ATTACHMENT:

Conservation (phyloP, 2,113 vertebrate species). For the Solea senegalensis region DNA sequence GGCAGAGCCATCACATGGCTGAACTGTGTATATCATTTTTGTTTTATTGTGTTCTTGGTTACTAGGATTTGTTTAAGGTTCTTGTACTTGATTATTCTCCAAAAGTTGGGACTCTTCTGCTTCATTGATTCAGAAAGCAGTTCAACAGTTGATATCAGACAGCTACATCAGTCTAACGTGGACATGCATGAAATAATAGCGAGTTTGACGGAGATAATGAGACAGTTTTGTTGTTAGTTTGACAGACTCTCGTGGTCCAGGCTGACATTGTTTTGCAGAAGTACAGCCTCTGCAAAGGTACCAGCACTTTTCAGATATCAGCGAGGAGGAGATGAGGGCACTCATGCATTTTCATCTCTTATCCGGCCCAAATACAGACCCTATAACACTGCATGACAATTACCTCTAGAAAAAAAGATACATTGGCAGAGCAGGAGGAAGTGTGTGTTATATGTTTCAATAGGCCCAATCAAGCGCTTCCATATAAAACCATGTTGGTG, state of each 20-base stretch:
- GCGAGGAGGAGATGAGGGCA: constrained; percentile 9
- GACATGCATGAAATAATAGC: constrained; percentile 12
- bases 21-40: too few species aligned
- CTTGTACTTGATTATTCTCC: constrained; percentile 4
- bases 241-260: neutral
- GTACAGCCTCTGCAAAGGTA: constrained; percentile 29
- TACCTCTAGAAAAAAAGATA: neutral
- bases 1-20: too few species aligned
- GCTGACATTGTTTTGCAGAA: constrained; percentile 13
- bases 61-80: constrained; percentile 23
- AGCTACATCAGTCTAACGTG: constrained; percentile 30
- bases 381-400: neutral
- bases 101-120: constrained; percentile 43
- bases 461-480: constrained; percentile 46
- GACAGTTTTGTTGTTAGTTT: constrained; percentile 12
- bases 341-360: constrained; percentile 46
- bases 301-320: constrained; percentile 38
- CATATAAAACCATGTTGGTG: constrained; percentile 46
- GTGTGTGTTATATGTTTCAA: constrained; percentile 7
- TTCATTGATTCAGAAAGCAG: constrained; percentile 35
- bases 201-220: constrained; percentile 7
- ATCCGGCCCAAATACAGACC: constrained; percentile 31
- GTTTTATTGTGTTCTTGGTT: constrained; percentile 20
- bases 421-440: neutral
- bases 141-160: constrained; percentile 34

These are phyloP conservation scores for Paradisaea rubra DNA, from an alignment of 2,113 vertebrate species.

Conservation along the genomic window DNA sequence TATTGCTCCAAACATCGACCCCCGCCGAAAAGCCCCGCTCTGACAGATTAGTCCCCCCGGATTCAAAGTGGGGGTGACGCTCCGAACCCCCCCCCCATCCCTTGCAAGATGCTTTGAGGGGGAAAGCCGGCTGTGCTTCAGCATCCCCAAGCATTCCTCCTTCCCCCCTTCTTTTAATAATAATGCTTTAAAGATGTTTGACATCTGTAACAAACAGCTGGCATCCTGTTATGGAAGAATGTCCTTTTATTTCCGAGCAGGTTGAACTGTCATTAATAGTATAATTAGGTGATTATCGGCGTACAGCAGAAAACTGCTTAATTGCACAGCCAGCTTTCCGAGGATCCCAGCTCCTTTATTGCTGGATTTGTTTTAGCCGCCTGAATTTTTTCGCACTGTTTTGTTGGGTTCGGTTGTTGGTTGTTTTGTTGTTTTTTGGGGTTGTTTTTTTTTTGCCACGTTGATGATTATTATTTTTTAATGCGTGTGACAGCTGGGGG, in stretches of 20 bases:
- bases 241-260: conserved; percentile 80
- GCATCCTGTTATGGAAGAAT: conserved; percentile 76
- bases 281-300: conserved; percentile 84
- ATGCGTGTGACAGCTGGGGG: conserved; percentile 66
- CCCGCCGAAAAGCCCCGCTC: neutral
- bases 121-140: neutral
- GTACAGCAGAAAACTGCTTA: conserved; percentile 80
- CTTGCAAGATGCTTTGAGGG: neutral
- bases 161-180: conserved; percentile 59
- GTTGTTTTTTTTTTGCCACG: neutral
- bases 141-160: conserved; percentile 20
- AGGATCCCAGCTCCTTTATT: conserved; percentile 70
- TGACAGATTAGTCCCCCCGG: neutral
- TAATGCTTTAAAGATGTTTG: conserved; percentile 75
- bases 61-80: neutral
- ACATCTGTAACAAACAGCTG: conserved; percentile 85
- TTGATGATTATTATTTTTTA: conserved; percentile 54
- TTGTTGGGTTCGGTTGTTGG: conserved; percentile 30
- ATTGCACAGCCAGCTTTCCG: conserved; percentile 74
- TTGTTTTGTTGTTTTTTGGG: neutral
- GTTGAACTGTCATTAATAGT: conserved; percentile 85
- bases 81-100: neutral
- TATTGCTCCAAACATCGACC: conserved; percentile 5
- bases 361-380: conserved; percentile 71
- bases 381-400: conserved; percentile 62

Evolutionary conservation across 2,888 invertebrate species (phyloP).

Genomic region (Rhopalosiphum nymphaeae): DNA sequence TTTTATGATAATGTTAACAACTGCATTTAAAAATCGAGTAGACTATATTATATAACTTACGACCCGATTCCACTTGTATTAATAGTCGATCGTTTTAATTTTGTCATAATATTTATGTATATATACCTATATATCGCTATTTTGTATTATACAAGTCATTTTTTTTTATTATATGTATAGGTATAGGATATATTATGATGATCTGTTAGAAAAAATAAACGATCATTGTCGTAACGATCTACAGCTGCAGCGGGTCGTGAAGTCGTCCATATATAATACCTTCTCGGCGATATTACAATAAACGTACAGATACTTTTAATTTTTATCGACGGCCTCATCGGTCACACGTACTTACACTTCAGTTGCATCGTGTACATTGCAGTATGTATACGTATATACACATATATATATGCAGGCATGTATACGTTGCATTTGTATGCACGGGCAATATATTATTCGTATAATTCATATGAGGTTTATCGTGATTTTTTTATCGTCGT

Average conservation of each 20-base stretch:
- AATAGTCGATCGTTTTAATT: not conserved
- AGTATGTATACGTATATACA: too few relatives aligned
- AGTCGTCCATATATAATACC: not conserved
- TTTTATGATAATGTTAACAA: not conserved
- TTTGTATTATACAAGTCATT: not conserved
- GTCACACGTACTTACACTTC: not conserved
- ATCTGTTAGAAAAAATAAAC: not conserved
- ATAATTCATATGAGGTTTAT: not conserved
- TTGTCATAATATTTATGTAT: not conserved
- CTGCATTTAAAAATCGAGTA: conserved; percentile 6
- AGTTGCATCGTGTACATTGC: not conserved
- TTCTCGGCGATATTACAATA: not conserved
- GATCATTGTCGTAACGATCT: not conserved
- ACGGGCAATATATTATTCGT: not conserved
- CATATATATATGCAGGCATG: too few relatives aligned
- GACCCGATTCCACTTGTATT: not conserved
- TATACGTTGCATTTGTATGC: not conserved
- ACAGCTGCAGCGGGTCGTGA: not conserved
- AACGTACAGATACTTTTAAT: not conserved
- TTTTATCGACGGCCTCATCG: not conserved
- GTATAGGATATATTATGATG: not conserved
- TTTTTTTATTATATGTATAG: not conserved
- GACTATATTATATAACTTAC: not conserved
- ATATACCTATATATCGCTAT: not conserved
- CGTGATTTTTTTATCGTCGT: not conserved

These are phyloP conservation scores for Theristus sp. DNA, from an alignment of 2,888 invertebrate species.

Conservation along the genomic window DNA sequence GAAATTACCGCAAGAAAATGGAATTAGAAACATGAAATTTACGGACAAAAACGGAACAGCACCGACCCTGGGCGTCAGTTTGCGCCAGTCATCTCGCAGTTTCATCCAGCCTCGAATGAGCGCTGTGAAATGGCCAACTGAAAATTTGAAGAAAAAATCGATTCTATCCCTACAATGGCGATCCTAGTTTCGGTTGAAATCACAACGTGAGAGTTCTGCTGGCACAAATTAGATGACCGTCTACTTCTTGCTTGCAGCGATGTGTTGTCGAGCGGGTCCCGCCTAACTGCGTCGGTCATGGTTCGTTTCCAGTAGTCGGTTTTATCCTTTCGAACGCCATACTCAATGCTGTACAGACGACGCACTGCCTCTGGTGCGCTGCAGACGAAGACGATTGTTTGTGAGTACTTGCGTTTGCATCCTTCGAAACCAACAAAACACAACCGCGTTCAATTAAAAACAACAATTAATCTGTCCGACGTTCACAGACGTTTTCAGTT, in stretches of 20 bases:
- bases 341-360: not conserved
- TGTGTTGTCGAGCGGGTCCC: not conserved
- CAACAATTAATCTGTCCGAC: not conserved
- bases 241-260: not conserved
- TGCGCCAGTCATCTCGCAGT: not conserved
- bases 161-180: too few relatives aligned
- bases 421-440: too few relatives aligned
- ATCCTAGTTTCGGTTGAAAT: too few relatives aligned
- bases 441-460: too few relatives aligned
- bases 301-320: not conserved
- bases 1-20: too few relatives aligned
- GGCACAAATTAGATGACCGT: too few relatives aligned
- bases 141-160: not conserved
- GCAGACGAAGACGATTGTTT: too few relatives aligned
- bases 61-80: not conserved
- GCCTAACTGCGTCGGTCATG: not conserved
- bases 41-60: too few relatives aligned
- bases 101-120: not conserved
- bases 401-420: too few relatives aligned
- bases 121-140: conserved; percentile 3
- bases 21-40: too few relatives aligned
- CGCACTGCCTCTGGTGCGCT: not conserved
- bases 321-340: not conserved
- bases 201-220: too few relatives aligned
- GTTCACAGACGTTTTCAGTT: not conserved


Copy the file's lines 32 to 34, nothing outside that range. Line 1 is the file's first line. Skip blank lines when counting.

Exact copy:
- ATGCGTGTGACAGCTGGGGG: conserved; percentile 66
- CCCGCCGAAAAGCCCCGCTC: neutral
- bases 121-140: neutral